From Issue 3: Relationships
Text by Adam MacLean
Photo by Steve Viksjo
From ages twenty-five to twenty-eight I lived with my boyfriend Brian in the West Village in what would be our final go-round—the last trimester of our nine-year relationship. It was in that teeny-tiny 250 square-foot studio apartment on West 11th Street that I learned cooking science and how to bake. Accidentally. Against my will.
Brian and I had dated on and off (and on and off) from attending Bard College together all the way through our late twenties. One of our big breakups came when I kind of quit school and moved to Manhattan after auditioning and getting accepted into a small dance company having a premiere Off-Broadway. I walked into Bard’s Dance Theater Building and declared something like, “Well, I got it!” years before Valerie Cherish had made the words immortal. I told Brian, “Now that I’m going to be a dancer in New York City, our lives are just going in different directions. While you’re still here at college, well, I’ll be pursuing my dreams.” I really went for it.
From January to September 2003, while I spent two thrilling weekends Off-Broadway and then a grueling nine months struggling to “make it,” New York City chewed me up and spit me out. Making rent was always stressful. The hustle and the rejection of musical theater auditions wore on my soul. During a callback for the national, non-union, bus tour of Cats I paused in the middle of a dance phrase with my hands up next to my face like paw-claws and had the chilling, revelatory thought: “Do I even want to be in Cats?” I didn’t land that gig either.
In addition to the “growing up” that moving to New York precipitated, it became glaringly obvious that I didn’t like eating. When everything felt so uncertain and every audition was another rejection, conveniently forgetting to eat provided a sense of accomplishment and a sensation of a little bit of control. I’d wake up in the morning, have some coffee, and head out. After dance class in the morning, I’d work first at an art-handling job and then as the only male cocktail waitress at a pool hall. There were dance rehearsals in the evenings, and I’d go the whole day having eaten only a Fresh Samantha juice (later bought by the Coca-Cola Company and rebranded as Odwalla) and maybe some canned tuna fish on Triscuits. I was a Kate Moss of a boy. Six-foot-three, 140 pounds—all limbs.
“Mishegas. It’s Yiddish for ‘crazy.’ Like ‘baggage.’
So what’s your mishegas?”
After the show closed and the audition grind became too much, I went back to Bard to finish out my senior year, swallowing those Comeback lines every step of the way. Brian and I got back together.
Every day I’d enter the dining hall and suffer what felt like an acute anxiety attack. I tried to convince friends that eating was annoying. “It’s just so tedious. Relentless. All day. Like, how is everyone in agreement on this? We’re back here again?!”
This may sound like disordered eating, and to figure out if it was, I saw a therapist. A woman with both arms full of wooden bangles and a long flowy skirt, she rolled an exercise ball in front of me, sat down on it and said, “So. You got mishegas around food? I got news for ya: Everyone does.”
“Um, what’s mishegas?”
“Mishegas. It’s Yiddish for ‘crazy.’ Like ‘baggage.’ So what’s your mishegas?”
“Well, I think eating is really annoying. I’d prefer to not do it. Or at least not everyday.”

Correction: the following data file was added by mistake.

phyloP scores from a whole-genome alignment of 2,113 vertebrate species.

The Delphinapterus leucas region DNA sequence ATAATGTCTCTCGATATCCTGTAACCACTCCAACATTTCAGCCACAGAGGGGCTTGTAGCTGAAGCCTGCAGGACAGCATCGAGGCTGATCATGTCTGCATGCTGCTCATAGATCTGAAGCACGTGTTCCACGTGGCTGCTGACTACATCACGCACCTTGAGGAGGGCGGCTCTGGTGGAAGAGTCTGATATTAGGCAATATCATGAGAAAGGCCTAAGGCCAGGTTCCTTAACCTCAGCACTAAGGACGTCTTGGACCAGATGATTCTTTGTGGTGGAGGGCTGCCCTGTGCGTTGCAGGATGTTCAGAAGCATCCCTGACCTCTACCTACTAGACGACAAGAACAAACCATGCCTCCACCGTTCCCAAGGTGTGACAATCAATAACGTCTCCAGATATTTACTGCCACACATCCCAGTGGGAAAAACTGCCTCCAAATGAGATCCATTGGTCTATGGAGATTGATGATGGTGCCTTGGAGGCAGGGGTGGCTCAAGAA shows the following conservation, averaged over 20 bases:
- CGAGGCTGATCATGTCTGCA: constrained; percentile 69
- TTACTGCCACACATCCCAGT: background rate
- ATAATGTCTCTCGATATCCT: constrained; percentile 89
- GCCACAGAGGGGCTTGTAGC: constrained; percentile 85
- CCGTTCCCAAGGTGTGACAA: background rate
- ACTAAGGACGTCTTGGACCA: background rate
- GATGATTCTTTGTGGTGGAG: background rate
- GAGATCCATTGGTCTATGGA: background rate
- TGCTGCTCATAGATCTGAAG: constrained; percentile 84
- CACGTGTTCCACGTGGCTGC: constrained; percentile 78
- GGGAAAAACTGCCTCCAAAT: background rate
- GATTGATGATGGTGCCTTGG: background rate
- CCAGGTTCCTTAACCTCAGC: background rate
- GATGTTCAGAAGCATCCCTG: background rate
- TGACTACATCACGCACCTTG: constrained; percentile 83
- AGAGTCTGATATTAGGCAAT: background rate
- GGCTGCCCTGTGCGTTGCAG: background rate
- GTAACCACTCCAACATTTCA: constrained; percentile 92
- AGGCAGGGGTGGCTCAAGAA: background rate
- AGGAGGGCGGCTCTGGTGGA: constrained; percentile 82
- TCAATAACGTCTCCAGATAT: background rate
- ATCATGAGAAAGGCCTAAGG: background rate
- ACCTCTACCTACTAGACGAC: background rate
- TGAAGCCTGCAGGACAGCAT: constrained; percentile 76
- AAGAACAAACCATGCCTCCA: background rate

She knew exactly what to say and how to say it. “Well, you’re not the first. But think of it like this: Your body is a machine, like a steam engine, and the machine needs a fire inside to make the rest of the stuff move. You’re a dancer? You need a good machine. Just make the fire. Think of protein as the logs, veggies as the kindling, carbs can be the newspaper you crumple up and squeeze. ‘Light the match’ with some salt and fat. Do me a favor and make a little fire for me each day this week and let me know how it goes.”
The next day I arrived at the dining hall, grabbed a plate, and went to the line. Brown rice on the bottom, grilled chicken strips propped up towards the center, green beans arranged the same way. I drizzled on some olive oil, added salt and pepper. It was like a little tepee of food. The panic attacks subsided and for the rest of senior year I went to the dining hall every day to make my little bonfire.
Brian knew this part of me. When we later lived together, during that last trimester of love and insanity, his family would come visit us in New York and their days were organized around meals. Breakfast was an adventure. Lunch was an expedition. Dinner was the main event! I couldn’t stand it.
The stories from their world travels were always a version of, “We started the day with a simple bread and cheese plate at the villa, lunch in the Piazza del [whatever], and then for dinner we took a bus out to a vineyard where we had the most glorious Bolognese!”
I would interrupt these stories asking, “What about the art? And the history?!” and Brian’s mother would respond, “Oh, sure, sure, the Duomo is great, the Statue of David is great—oh and you know, near the Academia, on this little side street, there’s a restaurant where they make fresh gnocchi everyday at 3 PM and it goes in the water for less than a minute…”
Brian became a cook in this tradition. Days spent planning meals. Jobs merely a means to earn money to buy more glorious food. The reading material in the apartment was back issues of Cooks Illustrated, and Barefoot Contessa was the only thing in the DVR queue. Trips to Broadway Panhandler were like visiting Mecca. It’s exhausting just to think about.